Posted in Caregiving

Stop Using a Soup Can and String

Welcome to Caregiver Friday!!

Years ago the phone company had a campaign that said, “Reach out and touch someone.”  They were promoting using the telephone to speak with loved ones; keeping the lines of communication open.  Now Progresso Soup has commercials where people use a soup can and string as their telephone to signify the homemade taste of their soup reaching back to days gone by.  The image of the soup can and string is comedic these days, but the issue about good communication remains important, especially in between you, the caregiver/wellness partner, and the patient.

Western industrialized nations have been studied to understand how people in these cultures communicate.  What the studies show is that there is little time between one person speaking and the next jumping in to the conversation.  Our rate of speaking over others is astounding, and we’ve come to believe, as a culture, that when a person pauses they are done speaking.

On the opposite end of the continnum, other cultures seem to expand their conversations with a breath and space.  They are more inclined to allow for the complete thought to emerge before jumping in to state their own point of view.  It all seems more civilized, don’t you think?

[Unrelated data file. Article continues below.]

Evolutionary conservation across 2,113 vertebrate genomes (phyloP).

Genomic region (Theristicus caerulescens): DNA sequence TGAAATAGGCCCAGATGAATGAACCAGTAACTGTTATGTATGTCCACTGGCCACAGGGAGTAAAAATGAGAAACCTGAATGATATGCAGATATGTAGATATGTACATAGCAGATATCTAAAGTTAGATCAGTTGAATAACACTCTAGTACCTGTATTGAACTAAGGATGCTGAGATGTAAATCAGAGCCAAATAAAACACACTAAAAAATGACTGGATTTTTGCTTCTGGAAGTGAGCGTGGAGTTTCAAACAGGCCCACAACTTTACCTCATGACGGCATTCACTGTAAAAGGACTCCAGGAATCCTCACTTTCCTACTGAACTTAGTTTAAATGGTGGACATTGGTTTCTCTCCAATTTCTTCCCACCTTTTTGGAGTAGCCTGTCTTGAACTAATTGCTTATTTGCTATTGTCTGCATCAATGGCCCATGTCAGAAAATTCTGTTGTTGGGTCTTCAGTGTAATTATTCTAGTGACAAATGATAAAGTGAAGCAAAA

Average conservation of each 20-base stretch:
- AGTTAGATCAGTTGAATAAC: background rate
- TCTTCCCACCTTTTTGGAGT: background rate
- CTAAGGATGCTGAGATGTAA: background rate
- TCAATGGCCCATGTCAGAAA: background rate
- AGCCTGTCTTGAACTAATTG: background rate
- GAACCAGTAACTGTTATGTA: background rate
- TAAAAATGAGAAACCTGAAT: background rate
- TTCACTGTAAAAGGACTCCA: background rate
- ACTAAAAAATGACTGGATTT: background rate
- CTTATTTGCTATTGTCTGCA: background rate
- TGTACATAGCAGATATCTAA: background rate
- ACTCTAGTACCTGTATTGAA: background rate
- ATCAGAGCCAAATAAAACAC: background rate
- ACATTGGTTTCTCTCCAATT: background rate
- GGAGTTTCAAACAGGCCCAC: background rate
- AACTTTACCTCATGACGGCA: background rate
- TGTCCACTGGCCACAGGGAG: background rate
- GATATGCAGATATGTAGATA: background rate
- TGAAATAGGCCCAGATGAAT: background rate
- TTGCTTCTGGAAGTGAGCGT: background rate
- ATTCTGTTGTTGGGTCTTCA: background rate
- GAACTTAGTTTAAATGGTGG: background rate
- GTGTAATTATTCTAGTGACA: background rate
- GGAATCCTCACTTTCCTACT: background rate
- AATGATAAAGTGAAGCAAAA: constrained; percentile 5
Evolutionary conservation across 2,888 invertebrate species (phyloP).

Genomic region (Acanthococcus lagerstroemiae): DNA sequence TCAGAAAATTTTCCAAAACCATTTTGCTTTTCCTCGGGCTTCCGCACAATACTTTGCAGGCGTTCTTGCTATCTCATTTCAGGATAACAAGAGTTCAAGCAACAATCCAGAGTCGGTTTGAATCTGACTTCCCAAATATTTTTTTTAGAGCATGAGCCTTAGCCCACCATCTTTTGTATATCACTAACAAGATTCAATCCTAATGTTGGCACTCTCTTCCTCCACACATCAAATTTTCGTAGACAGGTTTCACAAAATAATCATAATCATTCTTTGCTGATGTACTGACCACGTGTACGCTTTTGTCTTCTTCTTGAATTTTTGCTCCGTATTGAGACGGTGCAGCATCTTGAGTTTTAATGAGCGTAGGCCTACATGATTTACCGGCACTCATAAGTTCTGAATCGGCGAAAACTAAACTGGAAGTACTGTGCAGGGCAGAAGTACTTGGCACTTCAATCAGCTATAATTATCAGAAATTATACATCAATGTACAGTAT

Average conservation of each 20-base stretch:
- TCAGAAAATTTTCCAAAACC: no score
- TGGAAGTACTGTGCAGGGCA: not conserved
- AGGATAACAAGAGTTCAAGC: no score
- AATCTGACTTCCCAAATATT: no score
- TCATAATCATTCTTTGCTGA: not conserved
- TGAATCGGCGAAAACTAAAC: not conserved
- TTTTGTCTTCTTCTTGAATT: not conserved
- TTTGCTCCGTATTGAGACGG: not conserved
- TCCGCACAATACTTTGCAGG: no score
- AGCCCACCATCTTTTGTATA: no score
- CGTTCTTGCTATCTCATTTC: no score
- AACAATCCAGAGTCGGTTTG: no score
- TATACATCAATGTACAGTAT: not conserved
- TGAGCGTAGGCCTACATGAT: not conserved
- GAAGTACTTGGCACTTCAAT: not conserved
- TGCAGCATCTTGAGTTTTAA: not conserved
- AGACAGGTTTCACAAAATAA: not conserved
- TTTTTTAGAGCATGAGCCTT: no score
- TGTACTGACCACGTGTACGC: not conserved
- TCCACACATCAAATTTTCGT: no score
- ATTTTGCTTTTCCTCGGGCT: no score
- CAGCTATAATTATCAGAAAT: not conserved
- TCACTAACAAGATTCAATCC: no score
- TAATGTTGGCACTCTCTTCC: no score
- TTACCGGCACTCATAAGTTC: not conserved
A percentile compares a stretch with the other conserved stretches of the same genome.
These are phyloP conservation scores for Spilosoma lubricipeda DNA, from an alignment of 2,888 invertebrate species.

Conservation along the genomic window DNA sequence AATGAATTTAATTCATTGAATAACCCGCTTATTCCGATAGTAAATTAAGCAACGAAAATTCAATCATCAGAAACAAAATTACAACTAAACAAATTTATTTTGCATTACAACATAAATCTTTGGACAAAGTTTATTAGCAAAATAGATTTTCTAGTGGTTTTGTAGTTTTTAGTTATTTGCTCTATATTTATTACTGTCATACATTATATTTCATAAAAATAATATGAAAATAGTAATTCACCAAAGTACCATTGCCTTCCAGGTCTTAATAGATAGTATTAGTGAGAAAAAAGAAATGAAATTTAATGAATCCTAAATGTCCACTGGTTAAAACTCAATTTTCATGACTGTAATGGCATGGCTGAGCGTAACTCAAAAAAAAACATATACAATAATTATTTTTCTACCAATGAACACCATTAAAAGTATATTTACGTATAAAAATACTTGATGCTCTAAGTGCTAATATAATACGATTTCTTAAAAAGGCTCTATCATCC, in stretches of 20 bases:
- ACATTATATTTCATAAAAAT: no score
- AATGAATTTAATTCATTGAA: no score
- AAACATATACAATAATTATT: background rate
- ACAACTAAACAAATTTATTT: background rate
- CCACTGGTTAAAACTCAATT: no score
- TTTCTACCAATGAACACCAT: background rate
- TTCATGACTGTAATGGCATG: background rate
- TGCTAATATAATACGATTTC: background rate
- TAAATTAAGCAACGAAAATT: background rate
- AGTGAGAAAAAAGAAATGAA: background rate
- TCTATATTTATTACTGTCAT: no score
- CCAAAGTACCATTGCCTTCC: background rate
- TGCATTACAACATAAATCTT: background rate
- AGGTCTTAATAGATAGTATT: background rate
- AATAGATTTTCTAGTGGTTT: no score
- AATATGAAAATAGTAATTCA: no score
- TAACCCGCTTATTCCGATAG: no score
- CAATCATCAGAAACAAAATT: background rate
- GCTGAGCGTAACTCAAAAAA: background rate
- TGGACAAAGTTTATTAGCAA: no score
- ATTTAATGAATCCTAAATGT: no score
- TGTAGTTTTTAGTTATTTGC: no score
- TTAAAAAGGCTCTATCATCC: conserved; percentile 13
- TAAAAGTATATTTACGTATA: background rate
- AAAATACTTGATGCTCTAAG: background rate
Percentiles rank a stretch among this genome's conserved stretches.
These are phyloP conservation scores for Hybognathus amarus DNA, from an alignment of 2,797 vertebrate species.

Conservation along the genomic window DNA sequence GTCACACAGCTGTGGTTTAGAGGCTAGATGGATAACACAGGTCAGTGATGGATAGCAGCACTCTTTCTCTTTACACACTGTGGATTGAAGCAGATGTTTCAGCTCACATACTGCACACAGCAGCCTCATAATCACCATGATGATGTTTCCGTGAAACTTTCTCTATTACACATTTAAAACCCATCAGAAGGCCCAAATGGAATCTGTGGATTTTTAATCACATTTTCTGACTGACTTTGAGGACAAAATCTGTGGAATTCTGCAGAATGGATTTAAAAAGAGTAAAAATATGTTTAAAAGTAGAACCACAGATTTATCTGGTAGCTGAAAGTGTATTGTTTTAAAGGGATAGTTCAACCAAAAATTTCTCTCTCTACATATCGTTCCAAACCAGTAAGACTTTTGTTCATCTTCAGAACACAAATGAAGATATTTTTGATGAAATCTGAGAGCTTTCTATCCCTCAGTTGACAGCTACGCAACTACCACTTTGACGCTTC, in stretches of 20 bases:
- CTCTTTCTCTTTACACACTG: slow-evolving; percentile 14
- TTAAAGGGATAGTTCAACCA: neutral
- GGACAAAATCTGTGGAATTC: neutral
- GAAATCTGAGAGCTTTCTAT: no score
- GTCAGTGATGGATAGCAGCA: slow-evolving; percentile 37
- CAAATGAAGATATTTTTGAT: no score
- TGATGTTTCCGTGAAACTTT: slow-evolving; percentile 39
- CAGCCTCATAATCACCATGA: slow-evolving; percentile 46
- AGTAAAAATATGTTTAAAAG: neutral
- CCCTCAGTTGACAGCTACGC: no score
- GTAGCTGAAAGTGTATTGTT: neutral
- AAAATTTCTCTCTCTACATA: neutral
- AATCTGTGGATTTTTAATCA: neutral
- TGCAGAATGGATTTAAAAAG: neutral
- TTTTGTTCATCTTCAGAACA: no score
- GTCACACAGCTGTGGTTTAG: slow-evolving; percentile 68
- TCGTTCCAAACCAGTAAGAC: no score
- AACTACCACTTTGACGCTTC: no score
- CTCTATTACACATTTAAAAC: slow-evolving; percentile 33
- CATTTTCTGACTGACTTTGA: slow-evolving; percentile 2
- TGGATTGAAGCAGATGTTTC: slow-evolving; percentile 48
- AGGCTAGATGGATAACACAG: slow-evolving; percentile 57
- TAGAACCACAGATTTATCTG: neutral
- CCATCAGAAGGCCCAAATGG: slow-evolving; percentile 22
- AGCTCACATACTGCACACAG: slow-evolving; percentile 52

Over the past few years as I’ve attended classes I’ve noticed something very interesting about communication patterns.  Overwhelmingly, during our discussions when someone wants to share they often looked to the person who was just speaking to ask if they were done…or had they completed their thought.  The opportunity to allow for full expression is crucial in any conversation.

How’s the communication pattern between you and the person you’re caring for?  Do you feel heard?  Are you given the opportunity to fully express yourself?  Do you feel that your input is welcomed or even sought after?  These are important components to retaining the capacity to care for another human being.

What can you do to increase the level of communication between yourself and the patient?  How can you stand your ground a bit clearer so that your entire thought or idea is shared with the patient?  How can you negotiate for clearer communication, especially about crucial issues like end-of-life care or treatment options?

Communication isn’t merely words; it’s the premise of the relationship.  It provides the foundation for the partnership as you moved toward health and healing.  It’s too important to be left to chance or a soup can and string.  What have you done to promote good communication?  Please share your tips because it’s so important.

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